So, is the Fed making a policy mistake? In recent months, when raising the federal funds rate, the US central bank had clearly banked on an important lesson from the prior two economic expansions: that the unemployment rate cannot remain indefinitely below the NAIRU rate, the long-term equilibrium unemployment rate, without triggering higher inflation. Today’s policymakers remain firmly fixed on this lesson. Repeatedly in recent years, Chair Yellen has warned of the risk of waiting too long to remove policy accommodation. Interestingly, the Federal Open Market Committee has cut its estimate of the end-2017 unemployment rate (indicating further labour market tightening), without raising the outlook for inflation. It would seem that the NAIRU is also drifting in the minds of policymakers.

On top of the latest 25bp rate rise, the FOMC provided significant detail on the process for unwinding the Fed’s trillion-dollar balance sheet, using gradually increasing caps. The caps will initially be set at a relatively low USD 6 billion for US Treasuries and USD 4 billion for mortgage-backed securities (MBS). They will be raised by these amounts every quarter until they reach USD 30 billion for Treasuries and USD 20 billion for MBS. The relatively low starting amounts, as well as Chair Yellen’s comment that balance sheet run-off could begin ‘relatively soon’, suggest to us that the Fed is targeting a September start date.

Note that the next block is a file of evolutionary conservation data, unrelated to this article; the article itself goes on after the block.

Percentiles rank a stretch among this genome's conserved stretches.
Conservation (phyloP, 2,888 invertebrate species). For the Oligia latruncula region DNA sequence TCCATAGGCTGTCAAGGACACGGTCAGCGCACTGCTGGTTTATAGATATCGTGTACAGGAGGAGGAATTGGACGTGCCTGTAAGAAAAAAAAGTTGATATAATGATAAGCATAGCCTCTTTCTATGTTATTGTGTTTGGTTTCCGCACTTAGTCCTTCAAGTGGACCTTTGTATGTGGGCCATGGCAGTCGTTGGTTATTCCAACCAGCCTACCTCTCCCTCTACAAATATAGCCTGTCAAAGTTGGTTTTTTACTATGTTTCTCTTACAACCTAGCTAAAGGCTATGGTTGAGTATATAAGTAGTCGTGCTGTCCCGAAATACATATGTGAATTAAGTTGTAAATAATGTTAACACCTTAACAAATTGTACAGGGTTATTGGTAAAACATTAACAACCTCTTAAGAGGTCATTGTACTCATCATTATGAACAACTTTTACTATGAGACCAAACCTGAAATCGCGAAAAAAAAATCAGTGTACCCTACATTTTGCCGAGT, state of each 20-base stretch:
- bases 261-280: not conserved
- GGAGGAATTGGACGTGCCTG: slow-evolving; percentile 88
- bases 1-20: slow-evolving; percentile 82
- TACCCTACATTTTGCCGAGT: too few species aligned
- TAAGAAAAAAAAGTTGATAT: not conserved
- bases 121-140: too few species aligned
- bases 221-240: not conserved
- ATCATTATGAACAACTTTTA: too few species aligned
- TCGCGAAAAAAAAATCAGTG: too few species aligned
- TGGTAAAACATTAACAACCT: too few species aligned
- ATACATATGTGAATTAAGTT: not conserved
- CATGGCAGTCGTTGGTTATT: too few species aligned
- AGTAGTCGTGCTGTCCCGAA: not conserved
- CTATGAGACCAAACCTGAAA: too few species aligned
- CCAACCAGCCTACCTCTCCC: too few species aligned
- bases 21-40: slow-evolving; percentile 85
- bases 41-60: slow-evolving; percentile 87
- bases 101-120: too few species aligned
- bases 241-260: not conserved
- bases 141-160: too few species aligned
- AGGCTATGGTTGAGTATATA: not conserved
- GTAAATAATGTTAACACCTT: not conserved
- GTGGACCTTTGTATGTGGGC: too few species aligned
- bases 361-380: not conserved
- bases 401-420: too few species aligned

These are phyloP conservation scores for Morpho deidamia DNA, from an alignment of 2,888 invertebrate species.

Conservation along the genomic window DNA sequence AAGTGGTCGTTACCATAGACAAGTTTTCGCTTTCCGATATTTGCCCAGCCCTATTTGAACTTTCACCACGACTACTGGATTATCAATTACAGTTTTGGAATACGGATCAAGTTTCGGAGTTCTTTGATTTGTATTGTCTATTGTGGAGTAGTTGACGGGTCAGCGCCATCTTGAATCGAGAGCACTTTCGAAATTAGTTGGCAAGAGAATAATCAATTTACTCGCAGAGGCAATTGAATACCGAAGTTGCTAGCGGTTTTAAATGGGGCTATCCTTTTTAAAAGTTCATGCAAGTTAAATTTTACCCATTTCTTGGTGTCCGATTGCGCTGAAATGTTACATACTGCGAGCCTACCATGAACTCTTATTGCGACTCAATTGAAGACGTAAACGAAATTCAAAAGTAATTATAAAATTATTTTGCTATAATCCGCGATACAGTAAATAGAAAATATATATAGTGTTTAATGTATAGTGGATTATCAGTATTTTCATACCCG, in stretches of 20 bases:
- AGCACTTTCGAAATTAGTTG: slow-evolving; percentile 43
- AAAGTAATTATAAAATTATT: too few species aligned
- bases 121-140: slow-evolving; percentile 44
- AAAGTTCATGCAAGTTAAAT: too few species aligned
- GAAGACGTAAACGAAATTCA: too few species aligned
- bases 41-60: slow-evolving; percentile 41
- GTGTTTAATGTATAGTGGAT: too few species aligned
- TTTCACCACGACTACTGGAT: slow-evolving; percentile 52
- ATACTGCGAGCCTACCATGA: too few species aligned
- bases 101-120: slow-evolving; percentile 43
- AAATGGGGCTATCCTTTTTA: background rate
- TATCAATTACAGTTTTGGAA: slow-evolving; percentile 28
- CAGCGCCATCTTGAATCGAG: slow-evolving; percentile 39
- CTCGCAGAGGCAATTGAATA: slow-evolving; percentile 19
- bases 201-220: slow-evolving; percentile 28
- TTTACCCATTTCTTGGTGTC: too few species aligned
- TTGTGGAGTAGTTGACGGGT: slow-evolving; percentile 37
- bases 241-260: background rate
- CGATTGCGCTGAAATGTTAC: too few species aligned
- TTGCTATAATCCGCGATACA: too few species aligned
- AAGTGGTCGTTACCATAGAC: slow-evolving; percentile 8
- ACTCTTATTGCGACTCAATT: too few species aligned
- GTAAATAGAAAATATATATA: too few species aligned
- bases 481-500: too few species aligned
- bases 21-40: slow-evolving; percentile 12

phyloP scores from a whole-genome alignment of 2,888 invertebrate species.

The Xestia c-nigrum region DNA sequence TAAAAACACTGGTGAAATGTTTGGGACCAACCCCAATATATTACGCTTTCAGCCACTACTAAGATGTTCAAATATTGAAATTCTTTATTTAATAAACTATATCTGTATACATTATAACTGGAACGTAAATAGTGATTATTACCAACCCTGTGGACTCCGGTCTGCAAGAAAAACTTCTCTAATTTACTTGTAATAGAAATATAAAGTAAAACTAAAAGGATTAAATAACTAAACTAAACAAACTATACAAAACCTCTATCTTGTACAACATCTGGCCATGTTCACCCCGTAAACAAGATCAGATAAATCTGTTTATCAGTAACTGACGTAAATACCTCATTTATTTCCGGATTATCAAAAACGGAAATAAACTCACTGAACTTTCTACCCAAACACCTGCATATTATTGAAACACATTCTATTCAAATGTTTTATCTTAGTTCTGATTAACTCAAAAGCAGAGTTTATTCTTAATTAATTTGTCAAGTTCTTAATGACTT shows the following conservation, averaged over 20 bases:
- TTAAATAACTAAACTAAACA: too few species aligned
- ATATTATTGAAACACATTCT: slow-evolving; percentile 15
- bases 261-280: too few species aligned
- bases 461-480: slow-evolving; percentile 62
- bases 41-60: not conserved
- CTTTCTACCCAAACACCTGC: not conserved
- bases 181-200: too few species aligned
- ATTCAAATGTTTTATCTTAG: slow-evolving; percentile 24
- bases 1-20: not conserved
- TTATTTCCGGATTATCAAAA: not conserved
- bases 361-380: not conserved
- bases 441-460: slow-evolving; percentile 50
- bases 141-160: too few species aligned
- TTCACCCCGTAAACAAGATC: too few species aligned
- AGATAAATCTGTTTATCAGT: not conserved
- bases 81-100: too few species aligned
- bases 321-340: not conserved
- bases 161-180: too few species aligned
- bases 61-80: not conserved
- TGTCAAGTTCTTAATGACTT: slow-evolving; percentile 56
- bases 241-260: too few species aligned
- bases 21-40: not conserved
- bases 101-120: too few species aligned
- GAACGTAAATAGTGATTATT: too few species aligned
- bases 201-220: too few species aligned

By focusing on this longer-term inflation risk, the FOMC increasingly faces scepticism among investors about the symmetry of the Fed’s inflation objective – two percent inflation may in practice turn out to be a ceiling. With policymakers looking through the softness in recent inflation data and projecting 175bp more of policy tightening by end-2019, we would not at all be surprised to see markets trade a ‘(hawkish) policy error’ narrative in the coming weeks. If so, bond yields would fall, yield curves would flatten and risk assets could come under pressure.